For all their spiritual similarities, Elder Joseph and Elder Ambrose were quite different in manner. Whereas the latter was very sociable, loquacious and sometimes couched his advice in epigrammatic humor, Elder Joseph was reticent. He generally spoke only to answer questions, and his answers were characteristically terse; even so, they were rarely surpassed in strength by another’s lengthier discourse.

The Elder frequently advised patience and fortitude. “Without patience even a temporary home is not built, let alone the eternal one … But we keep looking for the easy way. What is easy for the body is not useful for the soul, and what is useful for the soul is difficult for the body – so we should proceed through labor to the Kingdom of Heaven.” When someone would complain of difficulties, he would say, “Well, what can be done? One should endure; we will not be harmed by it and the benefit will be great if we bear it with humility.” “It is beneficial to be pushed. A tree which the wind sways develops stronger roots, while one which stands undisturbed soon falls.”

In maintaining an external character of quiet restraint, Elder Joseph succeeded in cultivating a rich inner life of prayer in spite of his being constantly surrounded by people and the distractions of his administrative duties as skete superior. Here, too, the key to his attainment was his humility. To someone who asked for help against distractions during prayer, the Elder wrote: “It is impossible for us, sinful people, to be entirely free of distractions during prayers.

Nevertheless, one should strive as much as possible to gather one’s thoughts and lock one’s mind into the words of prayer, into each word. One should not be troubled by coldness and hard-heartedness but persist in forcing oneself towards prayer, recognizing oneself as unworthy of consolation and compunction. If prayer is cold, one mustn’t conclude that it is displeasing to God; sometimes even such prayer is counted as an ascetic feat if only the person humbles himself in everything before God.” The Elder cautioned against seeking the heights of prayer prematurely He used to say that prayer of the heart comes of itself, following upon purification and experience in oral prayer. “Even if you do not fully attain the fruits and perfection of prayer, it is already a good thing if you depart this life on the path leading towards it. Do not seek the sublime (i.e., consolation and spiritual vision); this will come in God’s time.” “Even spiritual consolation brings more harm than good to the inexperienced; they lead imperceptibly to high-mindedness, and when the soul becomes accustomed to them it grows weak and when sorrows and misfortunes strike it becomes fainthearted and falls. Patience is the mother of consolation – this is what the Holy Fathers say.” As to the intent of prayer, the Elder counseled, “Salvation; to ask mercy rather than consolation.”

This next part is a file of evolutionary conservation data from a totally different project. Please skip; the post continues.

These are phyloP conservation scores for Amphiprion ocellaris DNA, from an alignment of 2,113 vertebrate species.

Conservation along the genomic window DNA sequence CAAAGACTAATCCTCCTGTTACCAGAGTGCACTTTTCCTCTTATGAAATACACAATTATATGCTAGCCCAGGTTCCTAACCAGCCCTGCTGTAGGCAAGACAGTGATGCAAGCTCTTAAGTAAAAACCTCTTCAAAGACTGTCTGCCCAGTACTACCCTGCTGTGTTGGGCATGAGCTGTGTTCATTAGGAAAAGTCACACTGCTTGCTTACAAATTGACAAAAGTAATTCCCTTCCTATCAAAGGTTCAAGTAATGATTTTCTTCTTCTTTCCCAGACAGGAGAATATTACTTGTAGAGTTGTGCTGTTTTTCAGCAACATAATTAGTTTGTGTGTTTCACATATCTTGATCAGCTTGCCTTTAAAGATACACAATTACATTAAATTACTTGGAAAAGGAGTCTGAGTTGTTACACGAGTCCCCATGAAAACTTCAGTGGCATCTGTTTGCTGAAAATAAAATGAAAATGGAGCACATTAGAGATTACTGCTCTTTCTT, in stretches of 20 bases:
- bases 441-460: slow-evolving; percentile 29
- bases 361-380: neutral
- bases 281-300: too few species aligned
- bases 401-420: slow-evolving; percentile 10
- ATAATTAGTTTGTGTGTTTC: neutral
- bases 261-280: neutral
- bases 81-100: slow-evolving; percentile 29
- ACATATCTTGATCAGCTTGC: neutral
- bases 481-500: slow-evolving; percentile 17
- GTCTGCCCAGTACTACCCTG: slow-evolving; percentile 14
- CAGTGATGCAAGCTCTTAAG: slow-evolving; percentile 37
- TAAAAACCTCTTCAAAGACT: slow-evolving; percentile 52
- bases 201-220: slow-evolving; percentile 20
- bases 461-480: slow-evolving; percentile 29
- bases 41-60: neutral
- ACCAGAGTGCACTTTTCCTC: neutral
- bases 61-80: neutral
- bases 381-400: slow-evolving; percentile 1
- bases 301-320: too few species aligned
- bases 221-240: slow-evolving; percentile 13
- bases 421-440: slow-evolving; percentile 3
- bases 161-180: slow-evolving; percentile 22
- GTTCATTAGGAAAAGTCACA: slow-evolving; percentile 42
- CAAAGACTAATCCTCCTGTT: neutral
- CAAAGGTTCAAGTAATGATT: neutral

It was also Elder Joseph’s experience that discernment, that “mother and guide of all the virtues,” comes not with knowledge acquired through mental processes but as a fruit of spiritual struggle: “As a ray of the sun cannot penetrate fog, so the speech of a person who, although educated, has not mastered his passions cannot affect the soul. But he who has vanquished the passions and acquired spiritual understanding finds access to every heart, even without formal education.”

Like his abba, Elder Joseph had a weak physical condition. On one occasion in February 1888, illness brought him close to death. The prayers for the departure of the soul were read and he was tonsured into the great schema. At this time he was granted a vision of the Mother of God who said to him, “Endure, my beloved one, little time is left,” and he gradually recovered. However, his multifold responsibilities and the inner and outer trials he bore so calmly as to pass unnoticed by others, eventually demanded that he be relieved of his position as skete superior. Nevertheless, he continued until his death to receive those seeking spiritual guidance, applying his gift of discernment to direct people to the highest good – the doing of God’s will.

As Elder Joseph’s physical strength grew dim, the brilliance of his spiritual attainments manifested themselves still more brilliantly – at times quite literally. In 1907, Archpriest Pavel Levashev, visiting the Elder for the first time, saw him surrounded by uncreated light. He later attested: “I could not tear myself away from such a wondrous sight; I bade the Elder farewell about ten times as I kept looking at his radiant countenance, illumined with an angelic smile and that other-worldly light. The light which I saw over the Elder bore no resemblance to any earthly light – sunlight, phosphorescence, electric, moonlight; I’ve never seen anything like it in visible nature…”

Four years later the Elder’s face was similarly illumined as he lingered in this world long enough for the grieving Optina brethren and the Shamordino nuns to take their leave of him before he departed to the next world, to a place among the saints, where the Never-fading Light doth shine.